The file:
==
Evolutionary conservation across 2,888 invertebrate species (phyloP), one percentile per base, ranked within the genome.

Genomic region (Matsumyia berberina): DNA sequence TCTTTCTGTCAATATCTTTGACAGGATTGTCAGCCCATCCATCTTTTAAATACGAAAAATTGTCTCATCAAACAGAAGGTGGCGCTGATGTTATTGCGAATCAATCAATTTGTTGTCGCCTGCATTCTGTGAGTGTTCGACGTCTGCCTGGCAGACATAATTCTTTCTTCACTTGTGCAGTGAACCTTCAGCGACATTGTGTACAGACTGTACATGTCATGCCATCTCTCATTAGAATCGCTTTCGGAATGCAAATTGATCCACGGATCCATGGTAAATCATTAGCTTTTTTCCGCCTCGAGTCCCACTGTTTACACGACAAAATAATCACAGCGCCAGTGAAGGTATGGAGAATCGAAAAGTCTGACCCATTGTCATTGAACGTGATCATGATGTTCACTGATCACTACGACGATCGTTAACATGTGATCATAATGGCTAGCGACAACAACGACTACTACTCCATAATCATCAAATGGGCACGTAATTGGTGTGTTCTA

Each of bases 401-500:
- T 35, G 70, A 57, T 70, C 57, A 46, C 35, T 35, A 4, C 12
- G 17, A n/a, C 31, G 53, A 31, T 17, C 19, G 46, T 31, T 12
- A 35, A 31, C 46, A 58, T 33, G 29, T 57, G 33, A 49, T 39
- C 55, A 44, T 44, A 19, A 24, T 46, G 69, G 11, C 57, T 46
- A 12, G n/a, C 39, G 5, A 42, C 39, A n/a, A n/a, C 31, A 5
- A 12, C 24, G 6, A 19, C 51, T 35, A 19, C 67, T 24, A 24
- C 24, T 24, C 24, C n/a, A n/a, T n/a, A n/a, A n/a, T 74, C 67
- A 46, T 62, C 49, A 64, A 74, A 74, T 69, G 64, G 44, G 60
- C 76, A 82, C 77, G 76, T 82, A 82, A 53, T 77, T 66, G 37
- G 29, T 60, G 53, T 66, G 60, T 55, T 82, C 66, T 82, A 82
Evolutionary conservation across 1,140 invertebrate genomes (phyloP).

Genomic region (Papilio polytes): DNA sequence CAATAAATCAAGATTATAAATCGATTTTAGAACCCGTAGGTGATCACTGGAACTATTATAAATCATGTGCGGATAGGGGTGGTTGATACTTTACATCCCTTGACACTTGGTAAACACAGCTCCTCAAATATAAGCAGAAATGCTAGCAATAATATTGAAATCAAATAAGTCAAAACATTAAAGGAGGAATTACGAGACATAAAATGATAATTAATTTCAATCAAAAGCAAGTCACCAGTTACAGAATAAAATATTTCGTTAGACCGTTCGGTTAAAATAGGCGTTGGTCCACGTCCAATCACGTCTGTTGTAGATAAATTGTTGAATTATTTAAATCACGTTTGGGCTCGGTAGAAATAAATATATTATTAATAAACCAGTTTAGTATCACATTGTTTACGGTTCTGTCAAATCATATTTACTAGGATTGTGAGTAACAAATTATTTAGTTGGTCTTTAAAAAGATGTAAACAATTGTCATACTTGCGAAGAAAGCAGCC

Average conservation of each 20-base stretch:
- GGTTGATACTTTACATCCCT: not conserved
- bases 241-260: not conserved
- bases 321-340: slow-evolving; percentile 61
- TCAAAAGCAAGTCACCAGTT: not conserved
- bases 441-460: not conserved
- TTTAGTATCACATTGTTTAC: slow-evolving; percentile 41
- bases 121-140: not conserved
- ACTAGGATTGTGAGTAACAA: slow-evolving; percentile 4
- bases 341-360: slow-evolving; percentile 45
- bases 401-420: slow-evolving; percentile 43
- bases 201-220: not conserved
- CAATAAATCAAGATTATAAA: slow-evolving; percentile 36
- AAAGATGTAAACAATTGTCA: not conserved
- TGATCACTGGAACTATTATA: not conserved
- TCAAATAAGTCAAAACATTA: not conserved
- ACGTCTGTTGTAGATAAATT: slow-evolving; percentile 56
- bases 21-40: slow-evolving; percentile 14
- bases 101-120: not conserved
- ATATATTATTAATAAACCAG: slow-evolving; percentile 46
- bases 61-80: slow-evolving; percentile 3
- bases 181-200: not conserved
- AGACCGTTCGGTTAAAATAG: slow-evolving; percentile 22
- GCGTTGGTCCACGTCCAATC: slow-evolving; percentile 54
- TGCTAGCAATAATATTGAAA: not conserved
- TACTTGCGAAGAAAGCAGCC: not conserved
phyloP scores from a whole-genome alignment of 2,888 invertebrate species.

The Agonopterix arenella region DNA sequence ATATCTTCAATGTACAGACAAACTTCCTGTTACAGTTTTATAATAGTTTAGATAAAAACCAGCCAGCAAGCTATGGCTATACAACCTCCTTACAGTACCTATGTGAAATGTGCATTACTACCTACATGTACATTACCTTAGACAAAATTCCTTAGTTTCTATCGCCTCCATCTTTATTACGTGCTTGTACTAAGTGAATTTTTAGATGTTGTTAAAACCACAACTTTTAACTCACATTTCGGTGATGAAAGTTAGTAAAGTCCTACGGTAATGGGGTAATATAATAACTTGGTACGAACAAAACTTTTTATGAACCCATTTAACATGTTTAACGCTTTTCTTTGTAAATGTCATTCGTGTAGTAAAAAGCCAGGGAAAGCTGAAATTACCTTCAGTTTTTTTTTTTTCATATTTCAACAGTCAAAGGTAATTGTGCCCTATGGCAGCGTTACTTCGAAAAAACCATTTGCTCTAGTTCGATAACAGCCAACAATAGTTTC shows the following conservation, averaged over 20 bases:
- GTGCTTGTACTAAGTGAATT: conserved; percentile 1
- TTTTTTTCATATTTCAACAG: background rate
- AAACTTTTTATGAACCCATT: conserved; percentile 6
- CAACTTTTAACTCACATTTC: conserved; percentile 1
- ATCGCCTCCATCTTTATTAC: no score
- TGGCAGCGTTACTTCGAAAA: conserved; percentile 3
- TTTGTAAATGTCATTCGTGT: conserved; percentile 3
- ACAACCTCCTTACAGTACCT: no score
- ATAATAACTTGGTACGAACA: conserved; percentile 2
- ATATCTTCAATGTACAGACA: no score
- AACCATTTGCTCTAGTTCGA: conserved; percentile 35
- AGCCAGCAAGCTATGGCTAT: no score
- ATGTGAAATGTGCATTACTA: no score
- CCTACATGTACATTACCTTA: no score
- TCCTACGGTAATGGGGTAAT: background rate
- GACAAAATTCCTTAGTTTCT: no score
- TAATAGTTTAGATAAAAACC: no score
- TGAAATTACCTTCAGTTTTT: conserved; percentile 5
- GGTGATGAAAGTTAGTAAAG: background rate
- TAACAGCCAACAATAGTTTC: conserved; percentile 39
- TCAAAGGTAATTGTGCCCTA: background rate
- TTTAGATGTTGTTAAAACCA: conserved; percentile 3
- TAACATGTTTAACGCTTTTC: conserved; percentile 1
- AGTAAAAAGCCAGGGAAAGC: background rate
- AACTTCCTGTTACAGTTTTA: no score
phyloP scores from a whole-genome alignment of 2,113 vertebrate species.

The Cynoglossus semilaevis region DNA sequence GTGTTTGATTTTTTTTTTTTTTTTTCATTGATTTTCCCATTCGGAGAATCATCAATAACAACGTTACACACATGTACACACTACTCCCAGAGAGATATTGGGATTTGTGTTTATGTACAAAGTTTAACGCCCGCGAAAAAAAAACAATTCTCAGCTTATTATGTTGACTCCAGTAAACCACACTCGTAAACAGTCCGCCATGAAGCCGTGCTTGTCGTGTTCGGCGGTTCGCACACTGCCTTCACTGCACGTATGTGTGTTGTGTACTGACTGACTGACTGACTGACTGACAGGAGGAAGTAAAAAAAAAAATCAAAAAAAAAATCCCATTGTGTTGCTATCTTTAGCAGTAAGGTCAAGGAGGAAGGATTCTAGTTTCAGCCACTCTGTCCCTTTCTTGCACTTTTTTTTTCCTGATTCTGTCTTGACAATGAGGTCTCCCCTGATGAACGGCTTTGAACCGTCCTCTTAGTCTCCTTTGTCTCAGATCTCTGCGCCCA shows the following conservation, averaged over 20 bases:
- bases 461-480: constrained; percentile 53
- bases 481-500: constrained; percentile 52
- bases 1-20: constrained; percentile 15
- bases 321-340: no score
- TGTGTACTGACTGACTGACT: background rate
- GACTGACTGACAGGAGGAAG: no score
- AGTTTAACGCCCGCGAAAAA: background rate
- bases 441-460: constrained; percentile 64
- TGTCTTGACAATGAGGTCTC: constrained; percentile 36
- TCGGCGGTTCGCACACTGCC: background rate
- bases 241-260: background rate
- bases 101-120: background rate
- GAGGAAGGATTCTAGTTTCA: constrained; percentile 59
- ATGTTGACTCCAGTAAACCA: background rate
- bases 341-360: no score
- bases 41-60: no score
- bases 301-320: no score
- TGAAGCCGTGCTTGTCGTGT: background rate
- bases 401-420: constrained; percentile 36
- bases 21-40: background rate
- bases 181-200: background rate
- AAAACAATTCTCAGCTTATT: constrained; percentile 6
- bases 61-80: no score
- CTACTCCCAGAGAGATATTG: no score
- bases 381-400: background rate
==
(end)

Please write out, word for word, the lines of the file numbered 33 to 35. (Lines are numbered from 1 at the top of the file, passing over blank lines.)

- bases 21-40: slow-evolving; percentile 14
- bases 101-120: not conserved
- ATATATTATTAATAAACCAG: slow-evolving; percentile 46